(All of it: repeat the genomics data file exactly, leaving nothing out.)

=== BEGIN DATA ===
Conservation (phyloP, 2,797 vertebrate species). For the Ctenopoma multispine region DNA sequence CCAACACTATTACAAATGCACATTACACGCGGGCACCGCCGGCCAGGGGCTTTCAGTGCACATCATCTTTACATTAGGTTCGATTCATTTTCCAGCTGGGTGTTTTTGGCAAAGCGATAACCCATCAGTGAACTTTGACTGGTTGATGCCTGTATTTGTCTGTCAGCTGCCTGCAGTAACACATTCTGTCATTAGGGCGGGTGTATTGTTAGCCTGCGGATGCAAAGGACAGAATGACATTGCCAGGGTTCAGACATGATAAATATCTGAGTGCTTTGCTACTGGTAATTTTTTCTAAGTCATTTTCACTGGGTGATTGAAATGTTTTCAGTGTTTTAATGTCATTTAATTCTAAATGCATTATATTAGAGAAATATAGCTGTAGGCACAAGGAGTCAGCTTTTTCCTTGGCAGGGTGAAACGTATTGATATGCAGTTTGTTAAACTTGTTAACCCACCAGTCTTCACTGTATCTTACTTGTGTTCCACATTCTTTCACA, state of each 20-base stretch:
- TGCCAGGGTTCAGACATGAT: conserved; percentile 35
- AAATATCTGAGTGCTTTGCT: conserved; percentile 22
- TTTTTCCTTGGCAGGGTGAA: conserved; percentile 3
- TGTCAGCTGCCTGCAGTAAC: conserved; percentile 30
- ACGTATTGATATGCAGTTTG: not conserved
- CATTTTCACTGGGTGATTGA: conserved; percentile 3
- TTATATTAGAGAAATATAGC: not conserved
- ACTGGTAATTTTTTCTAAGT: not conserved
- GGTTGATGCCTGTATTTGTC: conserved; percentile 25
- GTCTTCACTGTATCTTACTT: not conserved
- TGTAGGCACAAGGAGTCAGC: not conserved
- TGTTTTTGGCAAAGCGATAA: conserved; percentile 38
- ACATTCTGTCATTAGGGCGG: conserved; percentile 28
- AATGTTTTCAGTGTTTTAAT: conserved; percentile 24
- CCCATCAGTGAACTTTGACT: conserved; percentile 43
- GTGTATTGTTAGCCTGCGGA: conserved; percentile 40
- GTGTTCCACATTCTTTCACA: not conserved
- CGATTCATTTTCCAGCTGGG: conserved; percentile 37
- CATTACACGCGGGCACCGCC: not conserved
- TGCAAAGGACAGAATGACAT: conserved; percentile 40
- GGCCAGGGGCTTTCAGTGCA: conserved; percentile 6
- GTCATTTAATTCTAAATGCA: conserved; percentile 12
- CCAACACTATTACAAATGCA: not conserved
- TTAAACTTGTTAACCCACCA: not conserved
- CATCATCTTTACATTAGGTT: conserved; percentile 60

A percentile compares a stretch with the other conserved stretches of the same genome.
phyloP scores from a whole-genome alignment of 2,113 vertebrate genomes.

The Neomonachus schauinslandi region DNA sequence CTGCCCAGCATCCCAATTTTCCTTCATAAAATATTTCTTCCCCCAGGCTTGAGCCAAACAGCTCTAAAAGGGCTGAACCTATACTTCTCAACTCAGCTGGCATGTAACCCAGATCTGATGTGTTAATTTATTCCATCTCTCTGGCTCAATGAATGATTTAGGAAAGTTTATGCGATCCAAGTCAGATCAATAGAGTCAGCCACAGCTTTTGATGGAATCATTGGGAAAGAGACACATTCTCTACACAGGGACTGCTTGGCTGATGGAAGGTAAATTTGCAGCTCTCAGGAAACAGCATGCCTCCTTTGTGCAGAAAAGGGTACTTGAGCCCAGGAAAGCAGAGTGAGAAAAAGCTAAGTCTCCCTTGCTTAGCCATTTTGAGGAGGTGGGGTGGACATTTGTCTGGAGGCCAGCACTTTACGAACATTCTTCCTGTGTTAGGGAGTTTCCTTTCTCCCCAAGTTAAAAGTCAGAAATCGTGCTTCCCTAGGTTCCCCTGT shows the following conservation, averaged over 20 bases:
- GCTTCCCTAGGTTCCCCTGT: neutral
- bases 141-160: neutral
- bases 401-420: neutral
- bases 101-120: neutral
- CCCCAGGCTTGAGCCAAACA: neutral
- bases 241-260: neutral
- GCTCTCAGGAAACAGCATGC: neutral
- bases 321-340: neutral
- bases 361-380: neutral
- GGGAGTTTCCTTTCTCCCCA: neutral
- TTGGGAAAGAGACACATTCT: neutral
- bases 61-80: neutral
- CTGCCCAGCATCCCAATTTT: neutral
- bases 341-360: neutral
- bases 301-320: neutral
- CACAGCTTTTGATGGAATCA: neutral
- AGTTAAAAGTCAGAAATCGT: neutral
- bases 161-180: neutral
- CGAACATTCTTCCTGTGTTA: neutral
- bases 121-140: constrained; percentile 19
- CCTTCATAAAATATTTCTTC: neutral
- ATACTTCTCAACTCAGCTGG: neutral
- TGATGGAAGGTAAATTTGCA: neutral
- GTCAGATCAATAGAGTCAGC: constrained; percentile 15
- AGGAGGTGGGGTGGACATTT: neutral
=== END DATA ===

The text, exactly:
Conservation (phyloP, 2,797 vertebrate species). For the Ctenopoma multispine region DNA sequence CCAACACTATTACAAATGCACATTACACGCGGGCACCGCCGGCCAGGGGCTTTCAGTGCACATCATCTTTACATTAGGTTCGATTCATTTTCCAGCTGGGTGTTTTTGGCAAAGCGATAACCCATCAGTGAACTTTGACTGGTTGATGCCTGTATTTGTCTGTCAGCTGCCTGCAGTAACACATTCTGTCATTAGGGCGGGTGTATTGTTAGCCTGCGGATGCAAAGGACAGAATGACATTGCCAGGGTTCAGACATGATAAATATCTGAGTGCTTTGCTACTGGTAATTTTTTCTAAGTCATTTTCACTGGGTGATTGAAATGTTTTCAGTGTTTTAATGTCATTTAATTCTAAATGCATTATATTAGAGAAATATAGCTGTAGGCACAAGGAGTCAGCTTTTTCCTTGGCAGGGTGAAACGTATTGATATGCAGTTTGTTAAACTTGTTAACCCACCAGTCTTCACTGTATCTTACTTGTGTTCCACATTCTTTCACA, state of each 20-base stretch:
- TGCCAGGGTTCAGACATGAT: conserved; percentile 35
- AAATATCTGAGTGCTTTGCT: conserved; percentile 22
- TTTTTCCTTGGCAGGGTGAA: conserved; percentile 3
- TGTCAGCTGCCTGCAGTAAC: conserved; percentile 30
- ACGTATTGATATGCAGTTTG: not conserved
- CATTTTCACTGGGTGATTGA: conserved; percentile 3
- TTATATTAGAGAAATATAGC: not conserved
- ACTGGTAATTTTTTCTAAGT: not conserved
- GGTTGATGCCTGTATTTGTC: conserved; percentile 25
- GTCTTCACTGTATCTTACTT: not conserved
- TGTAGGCACAAGGAGTCAGC: not conserved
- TGTTTTTGGCAAAGCGATAA: conserved; percentile 38
- ACATTCTGTCATTAGGGCGG: conserved; percentile 28
- AATGTTTTCAGTGTTTTAAT: conserved; percentile 24
- CCCATCAGTGAACTTTGACT: conserved; percentile 43
- GTGTATTGTTAGCCTGCGGA: conserved; percentile 40
- GTGTTCCACATTCTTTCACA: not conserved
- CGATTCATTTTCCAGCTGGG: conserved; percentile 37
- CATTACACGCGGGCACCGCC: not conserved
- TGCAAAGGACAGAATGACAT: conserved; percentile 40
- GGCCAGGGGCTTTCAGTGCA: conserved; percentile 6
- GTCATTTAATTCTAAATGCA: conserved; percentile 12
- CCAACACTATTACAAATGCA: not conserved
- TTAAACTTGTTAACCCACCA: not conserved
- CATCATCTTTACATTAGGTT: conserved; percentile 60

A percentile compares a stretch with the other conserved stretches of the same genome.
phyloP scores from a whole-genome alignment of 2,113 vertebrate genomes.

The Neomonachus schauinslandi region DNA sequence CTGCCCAGCATCCCAATTTTCCTTCATAAAATATTTCTTCCCCCAGGCTTGAGCCAAACAGCTCTAAAAGGGCTGAACCTATACTTCTCAACTCAGCTGGCATGTAACCCAGATCTGATGTGTTAATTTATTCCATCTCTCTGGCTCAATGAATGATTTAGGAAAGTTTATGCGATCCAAGTCAGATCAATAGAGTCAGCCACAGCTTTTGATGGAATCATTGGGAAAGAGACACATTCTCTACACAGGGACTGCTTGGCTGATGGAAGGTAAATTTGCAGCTCTCAGGAAACAGCATGCCTCCTTTGTGCAGAAAAGGGTACTTGAGCCCAGGAAAGCAGAGTGAGAAAAAGCTAAGTCTCCCTTGCTTAGCCATTTTGAGGAGGTGGGGTGGACATTTGTCTGGAGGCCAGCACTTTACGAACATTCTTCCTGTGTTAGGGAGTTTCCTTTCTCCCCAAGTTAAAAGTCAGAAATCGTGCTTCCCTAGGTTCCCCTGT shows the following conservation, averaged over 20 bases:
- GCTTCCCTAGGTTCCCCTGT: neutral
- bases 141-160: neutral
- bases 401-420: neutral
- bases 101-120: neutral
- CCCCAGGCTTGAGCCAAACA: neutral
- bases 241-260: neutral
- GCTCTCAGGAAACAGCATGC: neutral
- bases 321-340: neutral
- bases 361-380: neutral
- GGGAGTTTCCTTTCTCCCCA: neutral
- TTGGGAAAGAGACACATTCT: neutral
- bases 61-80: neutral
- CTGCCCAGCATCCCAATTTT: neutral
- bases 341-360: neutral
- bases 301-320: neutral
- CACAGCTTTTGATGGAATCA: neutral
- AGTTAAAAGTCAGAAATCGT: neutral
- bases 161-180: neutral
- CGAACATTCTTCCTGTGTTA: neutral
- bases 121-140: constrained; percentile 19
- CCTTCATAAAATATTTCTTC: neutral
- ATACTTCTCAACTCAGCTGG: neutral
- TGATGGAAGGTAAATTTGCA: neutral
- GTCAGATCAATAGAGTCAGC: constrained; percentile 15
- AGGAGGTGGGGTGGACATTT: neutral